EV battery maker LG Energy Solution eyes Michigan tax break for $3B expansion
- A new deal with Toyota will lead LG Energy Solution to invest $3 billion at its EV battery campus in Holland
- The project will follow an earlier expansion worth $1.7 billion that is in progress
- The state is offering about $600 million in tax breaks toward the project
Michigan is offering $594 million in tax breaks to a global electric vehicle battery maker as the company plans its second large-scale expansion in west Michigan.
LG Energy Solution is completing construction on its $1.7 billion factory in Holland, adding 1.4 million square feet to its campus and expecting to double its 1,200 employees in the city when the facility opens in 2025.
Now, another expansion appears imminent, with $3 billion in development proposed there as the South Korean company eyes nearby property in anticipation of still more construction.
- LG Energy seeks to tap Michigan’s $1B incentive fund for Holland expansion
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The latest plans stem from Toyota’s announcement Wednesday that the EV battery maker will make an estimated 200,000 lithium ion units for vehicles made in the Japanese automaker’s North American production facilities.
Those batteries, Toyota said, will be manufactured in Holland.
“The plans certainly are potentially very exciting,” Holland City Manager Keith Van Beek told Bridge Michigan on Thursday.
However, Van Beek added, “those are all contingent on many layers of local approval, which are not presumed and certainly are not in place yet.”
So far, LG Energy Systems (LGES) has not submitted site plans for city zoning and planning approvals, Van Beek said. Until then, no details are available from the city on the building plans. LGES did not respond to a Bridge request to comment.
City approval also is required for a 12-year property tax abatement, Van Beek said, which would combine with state tax breaks — like waiving sales and use tax and the elimination of personal property tax — to total $594 million in tax savings.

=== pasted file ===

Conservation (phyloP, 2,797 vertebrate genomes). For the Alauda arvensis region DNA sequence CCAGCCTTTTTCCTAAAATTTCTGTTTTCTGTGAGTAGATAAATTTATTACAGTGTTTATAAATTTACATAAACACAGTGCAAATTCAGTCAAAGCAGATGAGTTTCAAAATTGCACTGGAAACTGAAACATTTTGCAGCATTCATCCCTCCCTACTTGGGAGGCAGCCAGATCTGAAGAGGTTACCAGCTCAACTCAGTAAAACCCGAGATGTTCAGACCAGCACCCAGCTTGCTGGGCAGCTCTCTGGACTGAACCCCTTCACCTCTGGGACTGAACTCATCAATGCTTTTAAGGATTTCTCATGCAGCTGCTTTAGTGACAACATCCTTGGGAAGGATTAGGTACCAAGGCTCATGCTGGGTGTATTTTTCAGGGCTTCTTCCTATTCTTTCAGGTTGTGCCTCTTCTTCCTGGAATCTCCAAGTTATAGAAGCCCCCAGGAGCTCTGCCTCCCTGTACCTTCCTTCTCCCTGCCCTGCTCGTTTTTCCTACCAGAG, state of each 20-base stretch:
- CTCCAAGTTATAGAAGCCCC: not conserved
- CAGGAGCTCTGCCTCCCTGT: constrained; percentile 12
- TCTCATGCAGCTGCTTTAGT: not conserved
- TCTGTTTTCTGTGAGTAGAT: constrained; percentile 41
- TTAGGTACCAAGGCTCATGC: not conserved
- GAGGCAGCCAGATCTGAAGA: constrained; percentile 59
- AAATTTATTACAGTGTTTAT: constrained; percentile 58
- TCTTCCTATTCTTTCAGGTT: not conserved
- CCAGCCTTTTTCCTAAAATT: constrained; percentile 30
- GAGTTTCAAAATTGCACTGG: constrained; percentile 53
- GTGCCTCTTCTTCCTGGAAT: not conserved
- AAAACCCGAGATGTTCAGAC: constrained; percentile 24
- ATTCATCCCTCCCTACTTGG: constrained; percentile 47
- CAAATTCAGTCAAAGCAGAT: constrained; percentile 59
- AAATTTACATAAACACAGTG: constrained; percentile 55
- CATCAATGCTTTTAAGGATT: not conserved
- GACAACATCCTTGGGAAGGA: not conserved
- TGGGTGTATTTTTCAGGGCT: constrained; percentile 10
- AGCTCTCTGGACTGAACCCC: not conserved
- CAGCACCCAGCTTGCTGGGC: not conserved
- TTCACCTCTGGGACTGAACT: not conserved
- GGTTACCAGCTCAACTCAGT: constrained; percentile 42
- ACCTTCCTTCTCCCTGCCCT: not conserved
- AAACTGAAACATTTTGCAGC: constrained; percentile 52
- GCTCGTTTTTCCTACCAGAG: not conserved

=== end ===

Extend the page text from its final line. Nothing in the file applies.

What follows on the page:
The Holland campus is home to LG Energy’s first US battery facility, opening in 2009. Since then, LG Energy has developed its own batteries and formed several joint ventures with automakers, including Ultium Cells production with General Motors Corp., along with Honda and Hyundai.
The battery maker announced its first expansion in Holland in early 2022, when the Michigan Strategic Fund (MSF), the public funding arm of the Michigan Economic Development Corp., approved $189 million in incentives for the LG expansion.
Full incentives on that project came to $525 million.
Since then, construction delays and a tight hiring market pushed back on its goals to start production in 2025. The state earlier this year gave LG Energy until 2027 to reach its 1,200-person hiring goal.
Holland officials have been open to LG’s expansion plans, Van Beek said.
However, the city will have to evaluate their impact on Holland’s utility service, particularly electricity and water availability due to battery makers’ high needs for both.
“We also have a very low unemployment rate here and a lot of competition for jobs,” Van Beek said. “And, by extension, … we have some housing concerns. “
Unclear is whether the recent expansion announcement will result in job gains.
“As we understand it, this is a low-job project,” Van Beek said.
The unemployment rate in the Holland area is about 3.3 percent, compared to 3.6 percent statewide.
Average pay for the new positions for the expansion in progress will be $65,364, the company said in 2022. That is about 72 percent of the $90,000 median wage in Ottawa County and 83 percent of the $78,000 median wage in Allegan County. Holland is in both counties.
Jennifer Owens, president of regional economic development group Lakeshore Advantage, did not respond to questions from Bridge, including what the expansion plans mean for local hiring or to confirm the state subsidy plan. MEDC officials were also unavailable Thursday to address whether other incentives could be added to the package.
However, Owens addressed the increasingly important role of EV battery manufacturing in Michigan, as the state continues to seek the multi-billion dollar investments amid the auto industry’s transition to electric vehicles.
“The investment is an economic boost in the long-term with implications for the future landscape of the advanced energy storage supply chain,” Owens told Bridge Michigan. “The car battery is the new engine. Having key components of electric vehicles manufactured here will ensure this region’s manufacturing economy continues to thrive.”
Besides LG Energy Solution, other Michigan EV battery sites in development Gotion Inc.’s battery pack factory in Big Rapids; Ford Motor Co.’s subsidiary BlueOval Battery Park in Marshall, which was just put on hold by the automaker; Our Next Energy in Van Buren Township; and Ultium Cells next to the GM Delta Township Assembly plant near Lansing.
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